Hiking Shoes Are Getting the Boot

Who ever heard of going barefoot on the trail? To some enthusiasts, nothing could be more natural

By , Staff writer of The Christian Science Monitor

When hikers approached Mike Berrow on the trail, he often stood in tall grass or hid behind a tree. By choice Mr. Berrow's feet were shoeless. He was a shy, inhibited barefoot hiker, "sensitive to comments," he says.

No more.

Mr. Berrow, who is part owner of a computer consulting firm in Oakland, Calif., has joined some 150 other unshod hikers around the world as outspoken but soft-walking members of Barefoot Hikers, an organization that promotes and enjoys the pleasures of barefoot hiking.

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Unshod chapters are now in Canada, Sweden, Kansas, Connecticut, Oregon, North Carolina, and three in the San Francisco Bay Area.

"I started going barefoot almost all the time about five years ago," Berrow says. "On trails my boots always caused me trouble."

Then came that memorable moment on a hike, when he decided to free himself from shoes.

"I took my shoes off and felt great," he says. "I thought, 'Why am I denying myself this pleasure?' " Gradually his hiking boots were stowed in his back- pack when he hiked. Now he only carries moccasins on hikes, and has put them on only once in five years.

To all shoe wearers who perhaps cringe at the thought of hiking barefoot across pebbles, twigs, stones, or fragmented pine cones, consider the bare logic behind shoeless hiking offered by those sans shoes.

Going barefoot is natural, they say, politically correct in many cultures since time and walking began. Feet are not fragile, and can easily be conditioned to be tougher.

On the trail, bare feet keep you in touch with the earth because of their flexibility. "You can really feel the texture of the ground," says Richard Frazine, author of "The Barefoot Hiker" (Ten Speed Press, l993).

"My feet are in really good condition," says Berrow, who hikes at least once a week.

David Francis, who lives in a rural area of Ontario, Canada, and hikes barefoot as well as being shoeless at home, says, "I enjoy the different textures to walk over, grass, mud, moss, puddles, and pine needles. You can develop a technique of sort of rolling your foot if you happen to tread on something sharp, and sort of roll off to the side."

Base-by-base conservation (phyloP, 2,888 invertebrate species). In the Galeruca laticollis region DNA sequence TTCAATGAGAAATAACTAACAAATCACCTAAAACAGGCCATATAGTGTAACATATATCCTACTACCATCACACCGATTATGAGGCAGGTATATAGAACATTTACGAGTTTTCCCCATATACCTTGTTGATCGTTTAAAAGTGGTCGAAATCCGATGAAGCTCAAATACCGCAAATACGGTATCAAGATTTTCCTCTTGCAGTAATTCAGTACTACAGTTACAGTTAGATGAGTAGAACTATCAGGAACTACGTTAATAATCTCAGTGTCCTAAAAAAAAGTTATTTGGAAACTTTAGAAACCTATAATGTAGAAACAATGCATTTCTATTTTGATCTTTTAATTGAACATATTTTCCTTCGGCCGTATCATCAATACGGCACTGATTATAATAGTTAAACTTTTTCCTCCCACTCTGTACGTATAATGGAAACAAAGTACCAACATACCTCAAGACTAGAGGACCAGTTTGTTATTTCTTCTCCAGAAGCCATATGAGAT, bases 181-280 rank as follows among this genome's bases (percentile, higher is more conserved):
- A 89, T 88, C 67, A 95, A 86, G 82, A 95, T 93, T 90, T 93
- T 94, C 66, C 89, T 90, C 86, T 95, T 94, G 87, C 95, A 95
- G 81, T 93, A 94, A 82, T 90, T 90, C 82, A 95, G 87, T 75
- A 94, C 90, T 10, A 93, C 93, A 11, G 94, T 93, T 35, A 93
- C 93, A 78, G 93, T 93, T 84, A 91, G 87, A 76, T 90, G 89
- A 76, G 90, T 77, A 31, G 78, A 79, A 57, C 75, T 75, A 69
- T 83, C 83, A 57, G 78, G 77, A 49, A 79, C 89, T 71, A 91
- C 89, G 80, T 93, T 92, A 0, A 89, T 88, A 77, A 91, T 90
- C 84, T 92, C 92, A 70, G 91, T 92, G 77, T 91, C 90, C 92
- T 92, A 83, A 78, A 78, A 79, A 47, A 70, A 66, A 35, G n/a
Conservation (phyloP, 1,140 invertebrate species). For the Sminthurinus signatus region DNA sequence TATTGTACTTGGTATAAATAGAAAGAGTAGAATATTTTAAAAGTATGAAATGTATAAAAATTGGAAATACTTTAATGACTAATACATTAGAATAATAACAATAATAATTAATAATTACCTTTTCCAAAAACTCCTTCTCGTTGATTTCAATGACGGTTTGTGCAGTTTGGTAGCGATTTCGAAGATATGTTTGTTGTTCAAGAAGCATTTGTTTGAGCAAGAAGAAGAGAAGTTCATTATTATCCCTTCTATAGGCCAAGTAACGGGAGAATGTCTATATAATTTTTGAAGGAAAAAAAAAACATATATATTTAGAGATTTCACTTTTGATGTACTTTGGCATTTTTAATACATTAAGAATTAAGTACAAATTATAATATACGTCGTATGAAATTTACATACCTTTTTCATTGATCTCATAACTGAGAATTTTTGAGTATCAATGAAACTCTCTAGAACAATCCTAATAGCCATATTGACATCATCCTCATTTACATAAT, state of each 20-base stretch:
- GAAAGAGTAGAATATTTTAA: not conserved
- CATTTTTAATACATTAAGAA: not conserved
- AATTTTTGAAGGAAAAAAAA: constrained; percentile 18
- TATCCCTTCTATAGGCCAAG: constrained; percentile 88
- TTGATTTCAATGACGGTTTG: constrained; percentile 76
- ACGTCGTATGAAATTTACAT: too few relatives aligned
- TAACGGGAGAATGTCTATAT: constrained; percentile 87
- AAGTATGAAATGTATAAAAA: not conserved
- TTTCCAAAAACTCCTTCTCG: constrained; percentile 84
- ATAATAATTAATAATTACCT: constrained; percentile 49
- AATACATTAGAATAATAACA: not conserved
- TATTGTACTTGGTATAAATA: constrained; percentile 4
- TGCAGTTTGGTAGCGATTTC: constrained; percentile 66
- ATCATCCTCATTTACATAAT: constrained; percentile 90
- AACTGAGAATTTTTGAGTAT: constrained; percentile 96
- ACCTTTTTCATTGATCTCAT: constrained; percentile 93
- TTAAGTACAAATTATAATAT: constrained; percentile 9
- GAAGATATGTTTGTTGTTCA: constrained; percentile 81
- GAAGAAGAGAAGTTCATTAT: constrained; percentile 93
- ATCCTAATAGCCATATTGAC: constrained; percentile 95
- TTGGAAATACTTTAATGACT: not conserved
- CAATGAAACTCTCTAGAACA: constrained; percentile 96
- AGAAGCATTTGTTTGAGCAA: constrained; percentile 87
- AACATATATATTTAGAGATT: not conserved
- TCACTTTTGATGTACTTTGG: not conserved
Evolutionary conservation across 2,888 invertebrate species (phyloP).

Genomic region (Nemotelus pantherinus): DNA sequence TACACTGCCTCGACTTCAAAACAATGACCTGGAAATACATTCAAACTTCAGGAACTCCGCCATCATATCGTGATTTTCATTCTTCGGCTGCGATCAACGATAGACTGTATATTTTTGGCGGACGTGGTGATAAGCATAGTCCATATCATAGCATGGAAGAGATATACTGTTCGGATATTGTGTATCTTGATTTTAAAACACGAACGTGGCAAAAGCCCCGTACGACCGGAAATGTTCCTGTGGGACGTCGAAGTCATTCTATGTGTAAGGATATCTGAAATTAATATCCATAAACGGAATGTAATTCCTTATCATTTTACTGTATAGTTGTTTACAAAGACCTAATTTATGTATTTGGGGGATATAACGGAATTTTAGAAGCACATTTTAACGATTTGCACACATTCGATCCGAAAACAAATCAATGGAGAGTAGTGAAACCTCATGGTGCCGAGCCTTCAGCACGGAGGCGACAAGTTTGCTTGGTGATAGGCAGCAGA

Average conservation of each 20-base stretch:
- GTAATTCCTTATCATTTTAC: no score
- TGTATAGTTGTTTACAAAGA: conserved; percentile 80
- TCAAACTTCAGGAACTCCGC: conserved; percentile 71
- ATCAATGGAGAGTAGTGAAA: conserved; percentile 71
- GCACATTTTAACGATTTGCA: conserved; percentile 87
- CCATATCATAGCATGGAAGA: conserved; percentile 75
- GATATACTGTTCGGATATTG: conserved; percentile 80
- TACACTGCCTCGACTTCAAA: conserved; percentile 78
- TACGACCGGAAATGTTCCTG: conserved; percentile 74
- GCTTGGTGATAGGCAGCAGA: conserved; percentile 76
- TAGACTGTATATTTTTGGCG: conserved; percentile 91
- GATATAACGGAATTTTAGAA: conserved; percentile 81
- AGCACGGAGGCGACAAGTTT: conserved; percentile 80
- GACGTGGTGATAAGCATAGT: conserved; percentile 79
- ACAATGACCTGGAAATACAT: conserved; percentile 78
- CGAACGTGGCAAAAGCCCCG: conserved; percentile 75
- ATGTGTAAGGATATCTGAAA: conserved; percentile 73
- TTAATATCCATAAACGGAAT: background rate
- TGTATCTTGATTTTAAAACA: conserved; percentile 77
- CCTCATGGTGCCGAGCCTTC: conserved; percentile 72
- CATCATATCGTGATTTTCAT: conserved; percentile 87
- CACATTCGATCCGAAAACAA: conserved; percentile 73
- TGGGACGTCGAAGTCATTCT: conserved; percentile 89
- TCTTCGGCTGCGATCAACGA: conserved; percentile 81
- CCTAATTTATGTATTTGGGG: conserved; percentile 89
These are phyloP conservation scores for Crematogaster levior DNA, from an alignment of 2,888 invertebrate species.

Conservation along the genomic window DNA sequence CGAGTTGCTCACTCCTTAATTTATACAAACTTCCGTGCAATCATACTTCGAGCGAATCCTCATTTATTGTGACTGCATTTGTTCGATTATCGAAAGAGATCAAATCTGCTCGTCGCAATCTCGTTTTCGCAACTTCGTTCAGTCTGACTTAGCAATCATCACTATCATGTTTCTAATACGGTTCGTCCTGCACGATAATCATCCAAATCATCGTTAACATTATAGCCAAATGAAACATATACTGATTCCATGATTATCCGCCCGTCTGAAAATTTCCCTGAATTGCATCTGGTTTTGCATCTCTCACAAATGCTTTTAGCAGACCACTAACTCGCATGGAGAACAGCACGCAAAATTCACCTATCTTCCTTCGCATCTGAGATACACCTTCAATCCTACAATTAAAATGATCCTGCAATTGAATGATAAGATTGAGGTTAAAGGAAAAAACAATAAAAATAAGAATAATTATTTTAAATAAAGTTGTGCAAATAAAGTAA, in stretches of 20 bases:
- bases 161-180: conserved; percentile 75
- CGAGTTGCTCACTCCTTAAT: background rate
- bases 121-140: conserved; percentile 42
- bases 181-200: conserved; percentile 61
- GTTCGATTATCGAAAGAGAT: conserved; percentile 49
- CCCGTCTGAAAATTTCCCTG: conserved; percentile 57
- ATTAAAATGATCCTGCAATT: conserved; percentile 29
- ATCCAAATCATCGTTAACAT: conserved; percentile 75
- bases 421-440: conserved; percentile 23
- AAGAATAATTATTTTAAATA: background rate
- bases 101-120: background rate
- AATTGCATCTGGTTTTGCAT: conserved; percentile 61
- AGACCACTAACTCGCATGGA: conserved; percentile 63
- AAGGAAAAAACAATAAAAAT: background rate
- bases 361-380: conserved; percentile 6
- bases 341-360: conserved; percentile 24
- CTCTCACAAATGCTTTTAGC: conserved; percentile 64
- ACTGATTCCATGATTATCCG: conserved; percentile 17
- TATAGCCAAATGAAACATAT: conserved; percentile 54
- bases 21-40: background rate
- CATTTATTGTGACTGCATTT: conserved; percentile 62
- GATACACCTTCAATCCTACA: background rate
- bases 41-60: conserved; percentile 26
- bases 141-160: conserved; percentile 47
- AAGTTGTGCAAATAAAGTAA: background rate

Many ardent barefooters don't just hike without shoes, and tie them on at other times. For them being shoeless is an alternative lifestyle. Shoes simply are not as necessary as society has concluded.

Mr. Frazine, who owns a gift shop in Thomaston, Conn., says he goes barefoot year round, including shoveling his driveway in winter. "I'm basically a winter person," he says. "If there has been a fresh snowfall, walking barefoot through it can be really lovely."

Barefooters point at high heels: Such spikes are culturally acceptable among women, they say, but going barefoot probably causes no more injuries or problems than wearing high heels.

And a further irony is that some shoe manufacturers tout their shoes as being close to going barefoot. "Somehow people don't make the jump to the real thing," says Frazine.

"We live in a culture that turns sports into serious money affairs, and many people define themselves as outdoorsmen on the basis of how much money they spend on boots," he says. "And they have difficulty with people who prefer to go barefoot in a wide variety of hiking environments."

Organizations like the Sierra Club are not quick to embrace barefoot hiking on long, arduous journeys.

"We run rugged backpacking trips," says Molly Spofford, a spokeswoman for Sierra Club Outings in San Francisco. "And a good portion of them are in the high Sierra on granite in tough conditions. I don't think we would recommend barefoot hiking there, but maybe trails on the East Coast that are packed dirt and cool would be OK."

Barefooters can gather on the Internet at the Barefoot Hikers site, along with the affiliated Dirty Sole Society. Here shoeless hikers share their experiences and rally to the cause with facts and essays. "In Hawaii kids can go barefoot to school," says Berrow, and in Amish schools too."

"What most people don't know," says Frazine, who signs copies of his book with a footprint, "is that it has never been illegal to drive barefoot in any state. And we have checked with the health departments of a dozen states and none of them say it is illegal to go into a store or business in barefoot."

What irks barefooters is that it may be a store's policy to prohibit barefooters from entering, but it is not illegal by health department edict, because none exist.

Frazine says that wide acceptance of barefootedness has an uphill climb. "We have no product to sell," he says. "We are promoting an activity that doesn't need equipment, and our message is that the way we are made is entirely sufficient."

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